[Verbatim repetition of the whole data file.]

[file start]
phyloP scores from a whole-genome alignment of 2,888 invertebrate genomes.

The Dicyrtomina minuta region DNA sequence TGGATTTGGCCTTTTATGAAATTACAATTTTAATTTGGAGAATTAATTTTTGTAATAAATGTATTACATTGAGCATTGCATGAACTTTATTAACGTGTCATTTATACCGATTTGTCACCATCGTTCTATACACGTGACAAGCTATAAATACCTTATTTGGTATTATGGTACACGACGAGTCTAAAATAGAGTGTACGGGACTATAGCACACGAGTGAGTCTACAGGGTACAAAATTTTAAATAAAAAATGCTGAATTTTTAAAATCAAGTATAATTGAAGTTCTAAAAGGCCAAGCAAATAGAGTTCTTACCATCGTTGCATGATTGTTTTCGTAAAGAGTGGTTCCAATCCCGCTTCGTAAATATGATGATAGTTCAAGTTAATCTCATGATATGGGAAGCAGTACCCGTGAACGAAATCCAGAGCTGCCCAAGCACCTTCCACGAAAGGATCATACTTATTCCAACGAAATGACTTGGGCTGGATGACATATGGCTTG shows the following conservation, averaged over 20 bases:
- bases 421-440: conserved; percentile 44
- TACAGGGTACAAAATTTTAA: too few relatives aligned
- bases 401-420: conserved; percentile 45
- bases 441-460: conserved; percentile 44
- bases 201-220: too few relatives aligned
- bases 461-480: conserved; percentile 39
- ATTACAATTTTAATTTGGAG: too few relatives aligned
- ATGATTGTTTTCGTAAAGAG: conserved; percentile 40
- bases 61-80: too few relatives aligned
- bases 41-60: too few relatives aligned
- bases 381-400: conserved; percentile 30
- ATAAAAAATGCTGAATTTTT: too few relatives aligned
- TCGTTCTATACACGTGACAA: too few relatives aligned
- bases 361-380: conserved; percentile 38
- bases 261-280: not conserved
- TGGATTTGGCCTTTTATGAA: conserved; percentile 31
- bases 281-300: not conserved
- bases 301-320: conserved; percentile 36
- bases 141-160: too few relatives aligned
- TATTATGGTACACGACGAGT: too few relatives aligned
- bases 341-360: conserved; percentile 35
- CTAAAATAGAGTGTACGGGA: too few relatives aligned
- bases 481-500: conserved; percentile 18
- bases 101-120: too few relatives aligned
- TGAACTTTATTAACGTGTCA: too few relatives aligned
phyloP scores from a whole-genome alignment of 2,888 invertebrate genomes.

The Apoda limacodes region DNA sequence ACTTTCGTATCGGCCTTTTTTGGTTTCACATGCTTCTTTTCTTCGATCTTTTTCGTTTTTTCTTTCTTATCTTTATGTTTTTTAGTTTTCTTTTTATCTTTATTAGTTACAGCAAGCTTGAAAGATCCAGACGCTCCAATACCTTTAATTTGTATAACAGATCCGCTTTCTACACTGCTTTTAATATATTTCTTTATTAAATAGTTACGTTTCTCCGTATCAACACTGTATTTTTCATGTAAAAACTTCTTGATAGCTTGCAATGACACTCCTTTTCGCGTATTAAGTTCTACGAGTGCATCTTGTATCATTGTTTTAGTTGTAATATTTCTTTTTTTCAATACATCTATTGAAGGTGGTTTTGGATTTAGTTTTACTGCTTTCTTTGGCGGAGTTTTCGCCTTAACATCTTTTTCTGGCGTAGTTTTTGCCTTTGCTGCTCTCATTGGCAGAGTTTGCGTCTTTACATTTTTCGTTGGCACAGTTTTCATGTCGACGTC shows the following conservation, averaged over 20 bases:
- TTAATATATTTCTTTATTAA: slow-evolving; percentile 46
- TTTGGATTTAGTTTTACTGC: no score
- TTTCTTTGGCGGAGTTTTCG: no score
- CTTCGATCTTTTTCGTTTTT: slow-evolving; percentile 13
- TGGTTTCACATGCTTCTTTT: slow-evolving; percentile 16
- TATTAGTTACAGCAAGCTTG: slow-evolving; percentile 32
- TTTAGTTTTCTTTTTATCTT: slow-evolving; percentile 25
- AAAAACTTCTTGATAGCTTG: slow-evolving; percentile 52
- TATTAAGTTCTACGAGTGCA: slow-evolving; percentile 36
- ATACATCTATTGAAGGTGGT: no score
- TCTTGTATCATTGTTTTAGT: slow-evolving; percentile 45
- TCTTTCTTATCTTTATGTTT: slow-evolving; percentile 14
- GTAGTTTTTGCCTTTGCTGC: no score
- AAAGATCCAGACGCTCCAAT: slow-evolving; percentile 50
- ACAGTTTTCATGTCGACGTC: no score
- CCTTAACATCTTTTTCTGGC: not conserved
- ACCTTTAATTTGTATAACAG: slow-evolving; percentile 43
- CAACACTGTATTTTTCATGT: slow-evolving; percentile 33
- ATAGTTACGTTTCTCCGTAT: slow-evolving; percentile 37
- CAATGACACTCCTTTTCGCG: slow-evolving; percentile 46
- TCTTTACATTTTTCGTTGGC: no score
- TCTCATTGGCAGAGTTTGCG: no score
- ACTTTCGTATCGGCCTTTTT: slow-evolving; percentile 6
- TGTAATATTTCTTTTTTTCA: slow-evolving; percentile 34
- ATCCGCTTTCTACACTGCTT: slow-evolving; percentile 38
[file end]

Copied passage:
phyloP scores from a whole-genome alignment of 2,888 invertebrate genomes.

The Dicyrtomina minuta region DNA sequence TGGATTTGGCCTTTTATGAAATTACAATTTTAATTTGGAGAATTAATTTTTGTAATAAATGTATTACATTGAGCATTGCATGAACTTTATTAACGTGTCATTTATACCGATTTGTCACCATCGTTCTATACACGTGACAAGCTATAAATACCTTATTTGGTATTATGGTACACGACGAGTCTAAAATAGAGTGTACGGGACTATAGCACACGAGTGAGTCTACAGGGTACAAAATTTTAAATAAAAAATGCTGAATTTTTAAAATCAAGTATAATTGAAGTTCTAAAAGGCCAAGCAAATAGAGTTCTTACCATCGTTGCATGATTGTTTTCGTAAAGAGTGGTTCCAATCCCGCTTCGTAAATATGATGATAGTTCAAGTTAATCTCATGATATGGGAAGCAGTACCCGTGAACGAAATCCAGAGCTGCCCAAGCACCTTCCACGAAAGGATCATACTTATTCCAACGAAATGACTTGGGCTGGATGACATATGGCTTG shows the following conservation, averaged over 20 bases:
- bases 421-440: conserved; percentile 44
- TACAGGGTACAAAATTTTAA: too few relatives aligned
- bases 401-420: conserved; percentile 45
- bases 441-460: conserved; percentile 44
- bases 201-220: too few relatives aligned
- bases 461-480: conserved; percentile 39
- ATTACAATTTTAATTTGGAG: too few relatives aligned
- ATGATTGTTTTCGTAAAGAG: conserved; percentile 40
- bases 61-80: too few relatives aligned
- bases 41-60: too few relatives aligned
- bases 381-400: conserved; percentile 30
- ATAAAAAATGCTGAATTTTT: too few relatives aligned
- TCGTTCTATACACGTGACAA: too few relatives aligned
- bases 361-380: conserved; percentile 38
- bases 261-280: not conserved
- TGGATTTGGCCTTTTATGAA: conserved; percentile 31
- bases 281-300: not conserved
- bases 301-320: conserved; percentile 36
- bases 141-160: too few relatives aligned
- TATTATGGTACACGACGAGT: too few relatives aligned
- bases 341-360: conserved; percentile 35
- CTAAAATAGAGTGTACGGGA: too few relatives aligned
- bases 481-500: conserved; percentile 18
- bases 101-120: too few relatives aligned
- TGAACTTTATTAACGTGTCA: too few relatives aligned
phyloP scores from a whole-genome alignment of 2,888 invertebrate genomes.

The Apoda limacodes region DNA sequence ACTTTCGTATCGGCCTTTTTTGGTTTCACATGCTTCTTTTCTTCGATCTTTTTCGTTTTTTCTTTCTTATCTTTATGTTTTTTAGTTTTCTTTTTATCTTTATTAGTTACAGCAAGCTTGAAAGATCCAGACGCTCCAATACCTTTAATTTGTATAACAGATCCGCTTTCTACACTGCTTTTAATATATTTCTTTATTAAATAGTTACGTTTCTCCGTATCAACACTGTATTTTTCATGTAAAAACTTCTTGATAGCTTGCAATGACACTCCTTTTCGCGTATTAAGTTCTACGAGTGCATCTTGTATCATTGTTTTAGTTGTAATATTTCTTTTTTTCAATACATCTATTGAAGGTGGTTTTGGATTTAGTTTTACTGCTTTCTTTGGCGGAGTTTTCGCCTTAACATCTTTTTCTGGCGTAGTTTTTGCCTTTGCTGCTCTCATTGGCAGAGTTTGCGTCTTTACATTTTTCGTTGGCACAGTTTTCATGTCGACGTC shows the following conservation, averaged over 20 bases:
- TTAATATATTTCTTTATTAA: slow-evolving; percentile 46
- TTTGGATTTAGTTTTACTGC: no score
- TTTCTTTGGCGGAGTTTTCG: no score
- CTTCGATCTTTTTCGTTTTT: slow-evolving; percentile 13
- TGGTTTCACATGCTTCTTTT: slow-evolving; percentile 16
- TATTAGTTACAGCAAGCTTG: slow-evolving; percentile 32
- TTTAGTTTTCTTTTTATCTT: slow-evolving; percentile 25
- AAAAACTTCTTGATAGCTTG: slow-evolving; percentile 52
- TATTAAGTTCTACGAGTGCA: slow-evolving; percentile 36
- ATACATCTATTGAAGGTGGT: no score
- TCTTGTATCATTGTTTTAGT: slow-evolving; percentile 45
- TCTTTCTTATCTTTATGTTT: slow-evolving; percentile 14
- GTAGTTTTTGCCTTTGCTGC: no score
- AAAGATCCAGACGCTCCAAT: slow-evolving; percentile 50
- ACAGTTTTCATGTCGACGTC: no score
- CCTTAACATCTTTTTCTGGC: not conserved
- ACCTTTAATTTGTATAACAG: slow-evolving; percentile 43
- CAACACTGTATTTTTCATGT: slow-evolving; percentile 33
- ATAGTTACGTTTCTCCGTAT: slow-evolving; percentile 37
- CAATGACACTCCTTTTCGCG: slow-evolving; percentile 46
- TCTTTACATTTTTCGTTGGC: no score
- TCTCATTGGCAGAGTTTGCG: no score
- ACTTTCGTATCGGCCTTTTT: slow-evolving; percentile 6
- TGTAATATTTCTTTTTTTCA: slow-evolving; percentile 34
- ATCCGCTTTCTACACTGCTT: slow-evolving; percentile 38